WEEKLY REVIEW OF THE COLOMBIAN ECONOMY October 7 – 10

Exports Grew 8.9% in August

According to the Colombian National Statistics Department, DANE, Colombian exports totaled US $4.97 billion in August, an 8.9% increase over August 2012.  This increase was mainly due to a 28% year-on-year growth in exports of products from the oil and mining sectors.  In the same period, industrial exports decreased 17.4%.  The United States continues to be the top importer of Colombian goods, receiving 34% of total Colombian exports from January to August 2013.

FDI in Colombia Grows but Lags Regional Average

In the second quarter of 2013, FDI into Colombia totaled US $4.5 billion, bringing FDI for the first half of 2013 to US $8.2 billion.  This represents a 5.2% increase year-on-year.  Over the same time period, total FDI into Latin America grew 6%, totaling US $102.9 billion.  The largest recipients of FDI were:  Brazil (US $39 billion), Mexico (US $23 billion) and Chile (US $10 billion).

 Inflation in September 0.29%

The 0.29% inflation rate was stable compared to September 2012.  The accumulated inflation rate for the first nine months of 2013 is 2.16%, which is consistent with the Colombian Central Bank’s projected inflation for 2013 of 2 to 4 percent.  The sectors that presented the highest price increases in September were housing (0.40%) and food (0.38%).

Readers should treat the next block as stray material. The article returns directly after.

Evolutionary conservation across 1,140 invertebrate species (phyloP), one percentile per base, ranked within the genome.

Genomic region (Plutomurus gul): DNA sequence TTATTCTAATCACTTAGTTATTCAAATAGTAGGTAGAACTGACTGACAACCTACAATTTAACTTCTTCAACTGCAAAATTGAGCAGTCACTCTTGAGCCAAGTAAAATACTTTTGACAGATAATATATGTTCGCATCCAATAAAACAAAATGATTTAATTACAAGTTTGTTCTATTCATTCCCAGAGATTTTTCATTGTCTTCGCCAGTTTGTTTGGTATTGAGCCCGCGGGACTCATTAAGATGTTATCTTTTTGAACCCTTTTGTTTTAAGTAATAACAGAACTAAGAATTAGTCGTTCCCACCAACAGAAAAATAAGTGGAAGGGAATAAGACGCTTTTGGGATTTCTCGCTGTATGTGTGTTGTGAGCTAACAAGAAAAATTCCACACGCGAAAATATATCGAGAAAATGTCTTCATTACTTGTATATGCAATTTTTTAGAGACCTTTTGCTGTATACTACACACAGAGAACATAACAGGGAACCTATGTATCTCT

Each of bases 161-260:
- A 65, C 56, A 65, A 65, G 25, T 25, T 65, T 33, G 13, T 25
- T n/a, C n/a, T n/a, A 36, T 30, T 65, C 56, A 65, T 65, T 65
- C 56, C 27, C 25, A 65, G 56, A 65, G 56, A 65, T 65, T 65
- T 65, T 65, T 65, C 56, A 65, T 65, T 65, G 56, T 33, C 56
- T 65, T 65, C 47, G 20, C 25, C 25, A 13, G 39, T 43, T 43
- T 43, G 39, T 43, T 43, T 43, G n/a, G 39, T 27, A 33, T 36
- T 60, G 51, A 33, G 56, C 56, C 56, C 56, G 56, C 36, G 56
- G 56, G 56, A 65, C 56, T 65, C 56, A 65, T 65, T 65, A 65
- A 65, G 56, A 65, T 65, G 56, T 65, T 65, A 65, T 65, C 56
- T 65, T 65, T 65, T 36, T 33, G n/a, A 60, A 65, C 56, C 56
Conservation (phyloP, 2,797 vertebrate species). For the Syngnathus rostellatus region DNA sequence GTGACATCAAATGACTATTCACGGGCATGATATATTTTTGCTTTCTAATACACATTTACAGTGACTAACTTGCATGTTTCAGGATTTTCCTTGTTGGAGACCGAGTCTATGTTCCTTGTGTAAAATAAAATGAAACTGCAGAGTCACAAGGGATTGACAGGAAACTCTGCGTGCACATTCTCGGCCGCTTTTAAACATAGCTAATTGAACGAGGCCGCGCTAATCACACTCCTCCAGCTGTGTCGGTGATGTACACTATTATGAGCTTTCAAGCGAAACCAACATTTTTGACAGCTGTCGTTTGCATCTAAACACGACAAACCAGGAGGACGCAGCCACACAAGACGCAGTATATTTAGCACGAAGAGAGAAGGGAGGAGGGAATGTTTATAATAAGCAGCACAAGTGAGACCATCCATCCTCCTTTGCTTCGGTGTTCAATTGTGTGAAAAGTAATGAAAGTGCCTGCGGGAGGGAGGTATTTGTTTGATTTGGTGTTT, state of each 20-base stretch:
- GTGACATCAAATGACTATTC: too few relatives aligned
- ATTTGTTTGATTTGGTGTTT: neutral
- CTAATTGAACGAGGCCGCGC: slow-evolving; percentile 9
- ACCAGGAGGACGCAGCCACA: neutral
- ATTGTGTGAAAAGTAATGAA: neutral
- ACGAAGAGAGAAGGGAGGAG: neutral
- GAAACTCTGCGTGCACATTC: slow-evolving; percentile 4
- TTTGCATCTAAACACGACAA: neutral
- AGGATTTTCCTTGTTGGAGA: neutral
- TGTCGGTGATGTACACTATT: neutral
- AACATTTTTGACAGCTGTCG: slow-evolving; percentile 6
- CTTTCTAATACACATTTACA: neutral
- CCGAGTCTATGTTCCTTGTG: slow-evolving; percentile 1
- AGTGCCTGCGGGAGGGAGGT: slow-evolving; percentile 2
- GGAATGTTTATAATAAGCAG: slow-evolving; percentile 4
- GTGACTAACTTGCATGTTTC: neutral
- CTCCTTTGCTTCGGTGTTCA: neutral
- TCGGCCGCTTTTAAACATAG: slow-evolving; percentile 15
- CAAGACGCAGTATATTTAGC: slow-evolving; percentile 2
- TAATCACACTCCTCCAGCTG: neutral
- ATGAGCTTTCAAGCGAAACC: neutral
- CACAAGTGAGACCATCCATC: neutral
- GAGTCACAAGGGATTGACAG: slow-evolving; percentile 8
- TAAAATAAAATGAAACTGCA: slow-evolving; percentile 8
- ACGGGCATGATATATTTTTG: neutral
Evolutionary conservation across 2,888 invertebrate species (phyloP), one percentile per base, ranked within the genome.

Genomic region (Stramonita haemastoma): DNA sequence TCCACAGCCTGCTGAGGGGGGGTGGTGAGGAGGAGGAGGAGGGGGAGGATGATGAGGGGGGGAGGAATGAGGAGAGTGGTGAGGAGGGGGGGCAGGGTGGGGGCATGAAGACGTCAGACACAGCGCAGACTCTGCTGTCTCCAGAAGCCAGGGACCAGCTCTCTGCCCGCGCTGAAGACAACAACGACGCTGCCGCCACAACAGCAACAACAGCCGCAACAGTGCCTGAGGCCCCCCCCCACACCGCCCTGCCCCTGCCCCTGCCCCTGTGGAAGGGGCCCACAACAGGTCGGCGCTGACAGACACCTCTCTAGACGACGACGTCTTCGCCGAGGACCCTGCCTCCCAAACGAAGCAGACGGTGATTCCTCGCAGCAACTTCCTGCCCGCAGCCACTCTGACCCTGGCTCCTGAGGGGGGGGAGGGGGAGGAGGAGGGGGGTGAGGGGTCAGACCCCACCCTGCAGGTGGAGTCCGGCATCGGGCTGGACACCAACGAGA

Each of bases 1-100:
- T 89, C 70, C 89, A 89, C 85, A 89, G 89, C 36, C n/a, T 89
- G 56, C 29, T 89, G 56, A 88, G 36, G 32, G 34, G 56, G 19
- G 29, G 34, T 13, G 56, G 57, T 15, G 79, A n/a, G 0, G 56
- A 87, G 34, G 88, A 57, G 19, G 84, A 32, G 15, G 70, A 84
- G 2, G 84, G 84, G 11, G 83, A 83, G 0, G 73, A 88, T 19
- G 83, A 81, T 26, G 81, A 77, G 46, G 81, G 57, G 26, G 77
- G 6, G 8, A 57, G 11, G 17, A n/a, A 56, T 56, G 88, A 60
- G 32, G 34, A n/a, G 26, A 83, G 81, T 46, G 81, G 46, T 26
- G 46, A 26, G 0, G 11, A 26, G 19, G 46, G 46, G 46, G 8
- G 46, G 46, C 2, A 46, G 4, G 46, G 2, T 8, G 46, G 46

WEEKLY REVIEW OF THE COLOMBIAN ECONOMY September 30 – October 4

Improvement on Social Indicators

In addition to measuring the multidimensional poverty rate, the Colombian Government is now also measuring semiannually the monetary poverty rate (calculates those living below an absolute standard of what households should be able to count on to meet their basic needs.  The GOC used a monthly income of less than COP 817,000 pesos – or about USD $ 408 for a family of four).  For the period July 2012 – June 2013, the monetary poverty rate decreased to 32.2% from 32.9% the year before.  For the period ending in June 2013 the extreme poverty rate reached 10.1%.   The GOC also announced that the unemployment rate for August 2013 decreased to 9.3% from 9.7% in August 2012.

 Colombia is the Second Biggest Flower Exporter

As a result of the implementation of the free trade agreements with the U.S., Canada and the European Union, Colombian flower exporters have been able to increase their exports.  During the first semester of 2013, Colombian flowers exports totaled USD $740 million – a 9% increase over the same period of 2012.  With these results Colombia consolidates itself as the world’s second biggest flower exporter with more of the 15% of the global flower market.  President Santos stated this week, “We are the leading exporter of carnations and the second largest exporter of flowers in the world, surpassed only by the Netherlands”.

 Colombian External Debt Totaled USD $ 83.8 billion

According to the Central Bank, Colombia’s external debt through June 2013 totaled USD $83.8 billion (USD $37.3 billion in private sector debt and USD $46.5 billion in public sector debt).  This figure represents 21.6% of the country’s GDP, and a10% increase over external debt in June 2012.